The 149th District of Pennsylvania, which includes part of Lower Merion, Bridgeport, Upper Merion Township and West Conshohocken, has been represented by Tim Briggs (D-Montgomery) since 2009.
This month, Patch spoke with both Briggs and Republican Perry Hamilton, who is running against Briggs in November, about their background, stance on the issues and thoughts on their opponents. Read Patch's interview with Perry Hamilton here.
Born in Norristown, Briggs went to public school there, before moving to the Midwest. He returned to southeastern Pennsylvania when he was 18, and attended Montgomery County Community College, West Chester University, and then Temple Law School.
“I committed, when I graduated from college, to make a difference in issues I cared about,” he said.
After graduating West Chester, Briggs worked for former State Rep. Connie Williams and U.S. Rep. Joe Hoeffel. He later attended Temple Law at night while working full time.
"I committed, when I graduated from college, to make a difference in issues I cared about." - Tim Briggs
Briggs decided to run for office himself in 2008.
“After a long consultation with my wife and kids, they were fully supportive, so long as I was representing issues they cared about,” Briggs said. “My kids were six and eight—so they cared about the school, the environment ... things that I've always been focused on making a difference regarding.”
Briggs said he went into office wanting to be positive and focused on progressive issues, trying to make a difference in the lives of his kids.
Asked what he considered his three biggest accomplishments in office, Briggs named his communication with constituents and the
Safety In Youth Sports Act, a bill authored by Briggs in an effort to better educate and protect young athletes about head injuries.
He also highlighted some endorsements he has received: being named as a top environmental legislator in Pennsylvania by the Sierra Club’s Pennsylvania Chapter, one of the “2011 Legislative Heroes” by Keystone Progress, and a recipient of the Freedom Keepers Award from Planned Parenthood.
“Those endorsements mean a lot to me," Briggs said. "Fighting for progressive values is important.”
Briggs sees jobs, the economy and education as the biggest issues facing Pennsylvanians today.
“The best way to get Pennsylvanians back to work has to be everyone’s top issue,” Briggs said.
In Pennsylvania specifically, Marcellus shale has the ability to provide a lot of jobs and direct the state toward energy independence, Briggs said. “I strongly advocated for a tax on Marcellus shale, and there should be enough regulations that any drilling be done safely and responsibly,” he said.
Education “has always been consistently my top issue that I’ve worked on in Harrisburg,” he added. Investing in people, both teachers and students, investing in early childhood education, providing more technical training in high school, and providing more funding for Montgomery County Community College and state universities are all aspects of that commitment—and funding education means raising taxes, Briggs said.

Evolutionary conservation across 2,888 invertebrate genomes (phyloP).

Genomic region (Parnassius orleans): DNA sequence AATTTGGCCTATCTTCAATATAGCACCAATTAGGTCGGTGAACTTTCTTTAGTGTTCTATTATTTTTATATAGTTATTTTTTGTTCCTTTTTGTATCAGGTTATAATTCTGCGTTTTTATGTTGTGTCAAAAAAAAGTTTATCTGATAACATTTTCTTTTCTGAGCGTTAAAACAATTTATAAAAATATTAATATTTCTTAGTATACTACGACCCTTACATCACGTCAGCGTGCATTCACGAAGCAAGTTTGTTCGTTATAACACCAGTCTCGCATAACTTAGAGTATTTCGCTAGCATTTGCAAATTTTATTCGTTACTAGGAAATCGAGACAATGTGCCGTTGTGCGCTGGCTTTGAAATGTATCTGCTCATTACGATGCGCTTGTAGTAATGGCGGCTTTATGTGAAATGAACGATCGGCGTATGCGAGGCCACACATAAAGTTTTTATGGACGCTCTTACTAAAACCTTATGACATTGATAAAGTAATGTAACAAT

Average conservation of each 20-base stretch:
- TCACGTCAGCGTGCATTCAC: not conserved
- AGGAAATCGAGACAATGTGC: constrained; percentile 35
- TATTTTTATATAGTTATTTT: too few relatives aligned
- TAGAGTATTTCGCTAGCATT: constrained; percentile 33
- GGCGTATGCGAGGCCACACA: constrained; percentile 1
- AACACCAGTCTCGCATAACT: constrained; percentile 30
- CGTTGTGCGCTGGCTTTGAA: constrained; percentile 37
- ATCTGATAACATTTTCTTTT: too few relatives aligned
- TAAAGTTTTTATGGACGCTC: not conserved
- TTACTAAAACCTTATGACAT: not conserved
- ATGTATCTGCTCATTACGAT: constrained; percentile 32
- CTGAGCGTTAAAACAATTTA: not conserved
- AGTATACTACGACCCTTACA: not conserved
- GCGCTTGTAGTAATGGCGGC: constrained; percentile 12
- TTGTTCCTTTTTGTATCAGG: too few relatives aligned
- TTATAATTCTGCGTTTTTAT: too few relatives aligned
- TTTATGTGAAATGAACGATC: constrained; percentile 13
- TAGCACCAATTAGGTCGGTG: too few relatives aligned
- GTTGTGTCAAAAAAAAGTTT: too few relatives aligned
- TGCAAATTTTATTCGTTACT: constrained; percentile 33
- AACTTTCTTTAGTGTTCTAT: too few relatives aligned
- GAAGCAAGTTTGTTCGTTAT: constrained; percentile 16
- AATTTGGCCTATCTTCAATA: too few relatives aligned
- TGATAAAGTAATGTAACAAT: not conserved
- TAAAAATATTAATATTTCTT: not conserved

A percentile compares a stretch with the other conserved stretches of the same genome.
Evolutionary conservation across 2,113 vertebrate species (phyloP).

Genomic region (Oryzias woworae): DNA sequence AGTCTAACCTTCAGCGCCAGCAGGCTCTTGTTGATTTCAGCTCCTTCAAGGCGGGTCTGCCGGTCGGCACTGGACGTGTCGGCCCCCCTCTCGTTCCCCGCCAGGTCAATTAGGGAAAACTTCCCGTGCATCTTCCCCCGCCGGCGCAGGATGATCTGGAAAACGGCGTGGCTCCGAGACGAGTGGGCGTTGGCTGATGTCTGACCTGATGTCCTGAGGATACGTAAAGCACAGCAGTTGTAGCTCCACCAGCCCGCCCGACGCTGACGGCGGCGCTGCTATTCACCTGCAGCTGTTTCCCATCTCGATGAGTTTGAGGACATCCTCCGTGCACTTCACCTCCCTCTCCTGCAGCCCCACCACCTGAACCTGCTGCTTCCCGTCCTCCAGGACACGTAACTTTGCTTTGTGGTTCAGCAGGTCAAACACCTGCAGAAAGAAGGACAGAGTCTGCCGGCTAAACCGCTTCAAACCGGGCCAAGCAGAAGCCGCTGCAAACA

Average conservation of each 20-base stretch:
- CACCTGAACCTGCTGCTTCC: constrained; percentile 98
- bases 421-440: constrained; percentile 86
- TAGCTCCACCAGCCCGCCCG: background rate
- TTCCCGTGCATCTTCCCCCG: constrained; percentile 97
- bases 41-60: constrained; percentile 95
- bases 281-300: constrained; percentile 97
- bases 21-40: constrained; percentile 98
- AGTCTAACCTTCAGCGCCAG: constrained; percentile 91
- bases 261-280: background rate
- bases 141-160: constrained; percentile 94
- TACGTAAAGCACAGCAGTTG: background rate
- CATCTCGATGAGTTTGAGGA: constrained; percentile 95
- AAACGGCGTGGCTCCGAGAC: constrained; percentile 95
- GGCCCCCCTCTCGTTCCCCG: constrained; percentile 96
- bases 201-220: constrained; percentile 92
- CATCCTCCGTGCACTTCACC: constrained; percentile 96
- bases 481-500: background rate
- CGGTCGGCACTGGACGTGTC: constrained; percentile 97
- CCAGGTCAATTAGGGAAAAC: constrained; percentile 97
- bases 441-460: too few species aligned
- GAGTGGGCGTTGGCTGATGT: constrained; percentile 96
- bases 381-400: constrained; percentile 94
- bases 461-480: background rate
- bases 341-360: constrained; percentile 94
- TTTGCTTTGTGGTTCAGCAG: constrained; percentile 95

Briggs vs. Hamilton
“These days, politicians get such a bad rap," Briggs said. "... It’s a great career path.”
“When it comes to my commitment to community outreach and constituent services, I couldn’t see that being replaced by someone else.” - Tim Briggs
In an interview earlier this week, Briggs’ opponent, Republican candidate Perry Hamilton, branded Briggs a career politician and said his own business experience sets him apart. He also emphasized the importance of term limits for politicians.
When asked to respond to Hamilton's remarks, Briggs said he wouldn’t put term limits on a job as a legislator. As a person holding political office, “you’re a representative—voters should send you back home when they feel like you’re not doing a good enough job.”
Plus, Briggs added, much of what happens in politics is driven by seniority.
“If your representative is always a first- or second-term back-bencher, it’s leaving your district at a disadvantage," Briggs said. "I think service comes in a lot of different forms, and elected office is one that has been a great experience: I’ve been able to help thousands of people in our community by having a strong voice for issues.”
That commitment to transparency and dialogue with his constituents, Briggs said, is part of what sets him apart.
“Whether it be visiting door to door or having a lot of town hall meetings, I keep residents fully apprised of events that are going on, of issues we’re tackling in Harrisburg, and I think my dialogue with constituents is bar none compared to anyone I’ve encountered in the state,” he said. “When it comes to my commitment to community outreach and constituent services, I couldn’t see that being replaced by someone else.”
As Hamilton said in a recent interview, he believes it would be possible for Briggs to win reelection with only the Democratic vote.
But, Briggs said on Wednesday, “There are only two ways to run: you run unopposed, or you run the race of your life. I’m working hard to get reelected, and I don’t take anything for granted. I’ve knocked on 5,000 doors since Labor Day, people ask me questions and I ask them for their vote—and that’s what I plan on doing for the next 13 days.”